The political news this week is being dominated by reports of elephants breaking away from the herd: Republicans who are not supporting Donald Trump for president. They are most often being differentiated by exactly what they are saying or not saying: Some are simply refraining from opportunities to endorse their nominee; some are publicly refusing to endorse their nominee; a few are going to vote for the Libertarian or a last-minute conservative independent or write-in candidate; and a steadily increasing number are going over the brink to support Hillary Clinton, as one might expect with Election Day fast approaching. There’s no telling when the exodus will end; the latest Trump outrage, about “Second Amendment people” having some plans for HRC, is creating a fresh bout of heartburn for exasperated Republicans, and could send a new batch toward the exit ramp.
But in understanding this phenomenon and weighing its importance (or the lack thereof), it’s helpful to look at the non-endorsees and their backgrounds and motives. To that end, here’s a classification system of the five different kinds of Republicans who have broken ranks over Trump:
1. Nominal Republicans who are out of synch with their party:While they are not as plentiful as they were in the days when liberal Republicans and conservative Democrats walked the Earth, there are always some nominal partisans available, often long in the tooth, who object to the general direction of “their” party and can be rounded up to show their displeasure with a statement of dissent or a cross-endorsement.
2. Lame ducks. As James Hohmann notes in the Washington Post, the willingness of current Republican elected officials to stray from party discipline is more or less in inverse relationship to their vulnerability to punishment by Republican leaders and/or angry “base” voters. So, unsurprisingly, the two most prominent defectors in the House Republican Conference — Richard Hanna, a New Yorker who has endorsed Clinton, and Scott Rigell, a Virginian who will vote Libertarian — had already announced their retirements.
3. Political realists. There are also Republican defectors who seem to be motivated by cold political calculation. Most obviously, Illinois senator Mark Kirk’s slim odds of reelection almost certainly depend on winning a lot of votes from people who loathe Trump. But even his Senate colleague Susan Collins, who is being treated today as a brave woman of principle for refusing to get on the Trump Train, could be thinking about her political future in Maine, where according to Hohmann she could be contemplating a gubernatorial run as an independent.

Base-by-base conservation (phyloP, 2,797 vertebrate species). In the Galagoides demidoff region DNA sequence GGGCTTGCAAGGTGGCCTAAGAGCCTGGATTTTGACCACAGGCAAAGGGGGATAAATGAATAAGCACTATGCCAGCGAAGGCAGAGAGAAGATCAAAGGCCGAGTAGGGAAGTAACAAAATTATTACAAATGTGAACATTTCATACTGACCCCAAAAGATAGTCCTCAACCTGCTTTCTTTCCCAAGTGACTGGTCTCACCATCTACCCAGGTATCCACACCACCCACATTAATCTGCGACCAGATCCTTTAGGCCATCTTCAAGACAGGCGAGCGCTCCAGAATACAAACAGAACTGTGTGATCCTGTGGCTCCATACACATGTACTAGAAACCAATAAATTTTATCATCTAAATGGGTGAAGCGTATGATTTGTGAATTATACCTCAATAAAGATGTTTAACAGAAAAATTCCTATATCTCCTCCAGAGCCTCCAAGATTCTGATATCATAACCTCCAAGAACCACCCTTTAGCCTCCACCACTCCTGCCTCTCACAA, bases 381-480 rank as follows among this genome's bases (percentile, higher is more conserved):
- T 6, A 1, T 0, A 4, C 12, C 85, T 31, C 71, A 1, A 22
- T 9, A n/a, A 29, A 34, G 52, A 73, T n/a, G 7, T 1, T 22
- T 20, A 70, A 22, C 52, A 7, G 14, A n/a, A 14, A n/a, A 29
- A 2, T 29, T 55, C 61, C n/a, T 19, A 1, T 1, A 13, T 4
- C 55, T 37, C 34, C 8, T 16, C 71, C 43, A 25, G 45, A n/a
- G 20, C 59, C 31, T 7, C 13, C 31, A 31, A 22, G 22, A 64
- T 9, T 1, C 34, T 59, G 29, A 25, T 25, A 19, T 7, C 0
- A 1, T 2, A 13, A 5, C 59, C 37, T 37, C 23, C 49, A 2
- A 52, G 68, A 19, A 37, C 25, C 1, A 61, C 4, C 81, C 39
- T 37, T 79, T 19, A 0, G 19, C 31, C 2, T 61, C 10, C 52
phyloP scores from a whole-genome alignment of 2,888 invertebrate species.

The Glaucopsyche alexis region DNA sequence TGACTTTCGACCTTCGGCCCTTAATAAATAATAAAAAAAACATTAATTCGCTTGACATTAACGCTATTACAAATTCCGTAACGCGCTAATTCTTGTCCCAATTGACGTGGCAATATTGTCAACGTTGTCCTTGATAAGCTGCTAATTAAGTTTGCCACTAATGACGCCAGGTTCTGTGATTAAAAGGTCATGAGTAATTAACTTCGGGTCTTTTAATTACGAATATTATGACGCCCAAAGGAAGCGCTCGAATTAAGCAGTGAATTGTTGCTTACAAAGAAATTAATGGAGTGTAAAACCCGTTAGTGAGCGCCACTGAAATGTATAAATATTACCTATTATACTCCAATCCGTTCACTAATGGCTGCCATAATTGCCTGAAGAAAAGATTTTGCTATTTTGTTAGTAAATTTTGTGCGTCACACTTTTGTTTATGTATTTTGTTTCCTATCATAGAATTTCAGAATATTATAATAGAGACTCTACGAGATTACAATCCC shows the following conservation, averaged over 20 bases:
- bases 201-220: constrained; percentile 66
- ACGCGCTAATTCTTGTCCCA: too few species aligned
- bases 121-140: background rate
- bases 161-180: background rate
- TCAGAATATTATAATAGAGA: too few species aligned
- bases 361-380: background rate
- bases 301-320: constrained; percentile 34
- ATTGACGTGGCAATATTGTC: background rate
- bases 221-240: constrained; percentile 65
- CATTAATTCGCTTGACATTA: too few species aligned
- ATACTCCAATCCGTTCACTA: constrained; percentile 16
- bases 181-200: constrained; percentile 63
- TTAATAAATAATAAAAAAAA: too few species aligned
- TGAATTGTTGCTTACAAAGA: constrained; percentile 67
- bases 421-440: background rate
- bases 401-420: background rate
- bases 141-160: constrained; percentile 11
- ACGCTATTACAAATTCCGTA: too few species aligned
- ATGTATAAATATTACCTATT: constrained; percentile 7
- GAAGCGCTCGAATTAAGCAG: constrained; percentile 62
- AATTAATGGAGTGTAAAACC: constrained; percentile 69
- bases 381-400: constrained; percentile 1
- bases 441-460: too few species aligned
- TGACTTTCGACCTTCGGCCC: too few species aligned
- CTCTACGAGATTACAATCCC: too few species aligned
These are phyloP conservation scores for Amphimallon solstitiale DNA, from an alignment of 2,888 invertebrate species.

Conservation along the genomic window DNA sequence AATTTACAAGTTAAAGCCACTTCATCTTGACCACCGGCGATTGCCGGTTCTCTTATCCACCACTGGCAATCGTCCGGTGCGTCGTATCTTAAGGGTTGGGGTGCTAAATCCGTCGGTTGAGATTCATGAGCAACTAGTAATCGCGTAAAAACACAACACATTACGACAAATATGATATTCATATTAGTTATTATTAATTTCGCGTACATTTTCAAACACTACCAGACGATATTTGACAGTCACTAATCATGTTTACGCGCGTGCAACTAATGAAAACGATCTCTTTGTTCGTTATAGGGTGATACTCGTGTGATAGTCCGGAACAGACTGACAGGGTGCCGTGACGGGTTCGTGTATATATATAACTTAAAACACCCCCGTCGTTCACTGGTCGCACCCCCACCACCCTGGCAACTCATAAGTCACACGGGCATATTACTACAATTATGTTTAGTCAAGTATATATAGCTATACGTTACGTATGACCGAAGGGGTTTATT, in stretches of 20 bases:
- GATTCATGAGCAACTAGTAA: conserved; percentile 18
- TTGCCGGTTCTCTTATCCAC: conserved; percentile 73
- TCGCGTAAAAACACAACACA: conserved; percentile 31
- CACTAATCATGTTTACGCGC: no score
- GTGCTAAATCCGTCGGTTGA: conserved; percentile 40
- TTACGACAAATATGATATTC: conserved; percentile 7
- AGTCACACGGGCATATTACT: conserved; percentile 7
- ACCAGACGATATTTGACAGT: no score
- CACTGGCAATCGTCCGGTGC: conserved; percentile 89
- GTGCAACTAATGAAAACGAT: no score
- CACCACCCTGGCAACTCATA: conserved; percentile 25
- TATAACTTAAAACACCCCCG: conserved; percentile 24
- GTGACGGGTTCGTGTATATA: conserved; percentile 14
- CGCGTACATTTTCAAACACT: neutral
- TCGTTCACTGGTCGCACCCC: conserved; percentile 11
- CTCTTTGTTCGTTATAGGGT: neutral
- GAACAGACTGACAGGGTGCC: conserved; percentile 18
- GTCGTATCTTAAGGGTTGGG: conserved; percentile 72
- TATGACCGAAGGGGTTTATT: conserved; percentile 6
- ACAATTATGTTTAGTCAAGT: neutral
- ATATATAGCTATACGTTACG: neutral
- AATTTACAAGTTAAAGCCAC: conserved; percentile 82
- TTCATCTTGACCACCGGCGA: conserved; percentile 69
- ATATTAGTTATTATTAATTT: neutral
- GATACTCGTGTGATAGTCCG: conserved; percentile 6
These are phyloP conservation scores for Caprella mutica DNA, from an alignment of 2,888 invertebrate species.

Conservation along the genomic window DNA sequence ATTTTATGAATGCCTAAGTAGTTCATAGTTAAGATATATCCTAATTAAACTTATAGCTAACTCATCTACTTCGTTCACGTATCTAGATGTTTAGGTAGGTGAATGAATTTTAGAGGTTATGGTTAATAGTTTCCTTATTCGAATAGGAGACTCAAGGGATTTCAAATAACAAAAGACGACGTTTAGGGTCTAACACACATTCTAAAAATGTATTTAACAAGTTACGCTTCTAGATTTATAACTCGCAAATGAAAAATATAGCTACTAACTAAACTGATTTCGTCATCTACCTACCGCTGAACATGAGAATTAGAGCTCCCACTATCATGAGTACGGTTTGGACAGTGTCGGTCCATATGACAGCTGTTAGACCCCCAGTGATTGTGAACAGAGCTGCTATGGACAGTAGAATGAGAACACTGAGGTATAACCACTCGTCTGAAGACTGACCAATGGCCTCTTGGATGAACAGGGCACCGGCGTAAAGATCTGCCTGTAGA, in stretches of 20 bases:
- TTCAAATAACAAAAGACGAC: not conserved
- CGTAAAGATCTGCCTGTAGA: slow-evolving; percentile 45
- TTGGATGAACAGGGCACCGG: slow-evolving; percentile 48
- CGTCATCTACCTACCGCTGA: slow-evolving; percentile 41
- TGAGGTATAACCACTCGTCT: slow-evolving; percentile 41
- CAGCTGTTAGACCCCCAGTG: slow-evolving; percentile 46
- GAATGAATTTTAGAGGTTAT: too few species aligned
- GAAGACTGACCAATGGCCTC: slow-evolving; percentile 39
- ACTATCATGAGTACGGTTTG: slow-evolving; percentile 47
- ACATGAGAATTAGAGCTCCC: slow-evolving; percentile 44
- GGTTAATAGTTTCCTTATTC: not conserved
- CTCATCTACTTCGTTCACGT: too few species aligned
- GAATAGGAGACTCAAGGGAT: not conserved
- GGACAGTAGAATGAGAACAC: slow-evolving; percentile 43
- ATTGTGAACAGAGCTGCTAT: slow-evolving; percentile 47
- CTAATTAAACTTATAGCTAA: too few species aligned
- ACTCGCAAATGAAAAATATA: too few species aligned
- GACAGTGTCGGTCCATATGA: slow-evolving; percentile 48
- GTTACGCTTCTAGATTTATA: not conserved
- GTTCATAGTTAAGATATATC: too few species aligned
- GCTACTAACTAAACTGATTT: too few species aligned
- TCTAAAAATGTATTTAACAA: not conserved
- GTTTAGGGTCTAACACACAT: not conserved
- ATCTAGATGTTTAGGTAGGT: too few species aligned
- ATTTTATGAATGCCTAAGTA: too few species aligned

More famously, Ted Cruz is clearly calculating his “vote your conscience” statement at the Republican convention will look infinitely better if and when Trump goes down to a catastrophic defeat, leaving his own self as the front-runner for 2020. John Kasich and Ben Sasse could be making similar calculations about their political futures.
4. Redundants. In many respects the most sympathetic group of Republican defectors are former environmental, immigration, and trade-policy officials who obviously have no place in a party led by Donald Trump. I mean, really: Let’s say you are Robert Zoellick, once George W. Bush’s United States Trade Representative. Trump is accusing you and people just like you of deliberately selling American workers down the river and destroying the country in close concert with the godless Clinton administration globalists in the other party (on top of that, Zoellick ran the World Bank and worked for Goldman Sachs!). Are you going to blandly endorse him or fight to win “your” party back? It’s a pretty easy call. The same is true of Republicans closely identified with comprehensive immigration reform and strong environmental regulation (e.g., former EPAdirector Christine Todd Whitman, who has indicated she will vote forClinton).
5. Assorted elites. For most of the rest of the elite defectors, the emphasis should be on the word “elite.” They are mostly former appointed officials in Republican administrations who have since moved on to life in that floating stratosphere of policy mavens, think tankers, lobbyists, and Cabinets-in-waiting. They are heavily found on that list of 50 Republican foreign-policy experts calling for Trump’s defeat.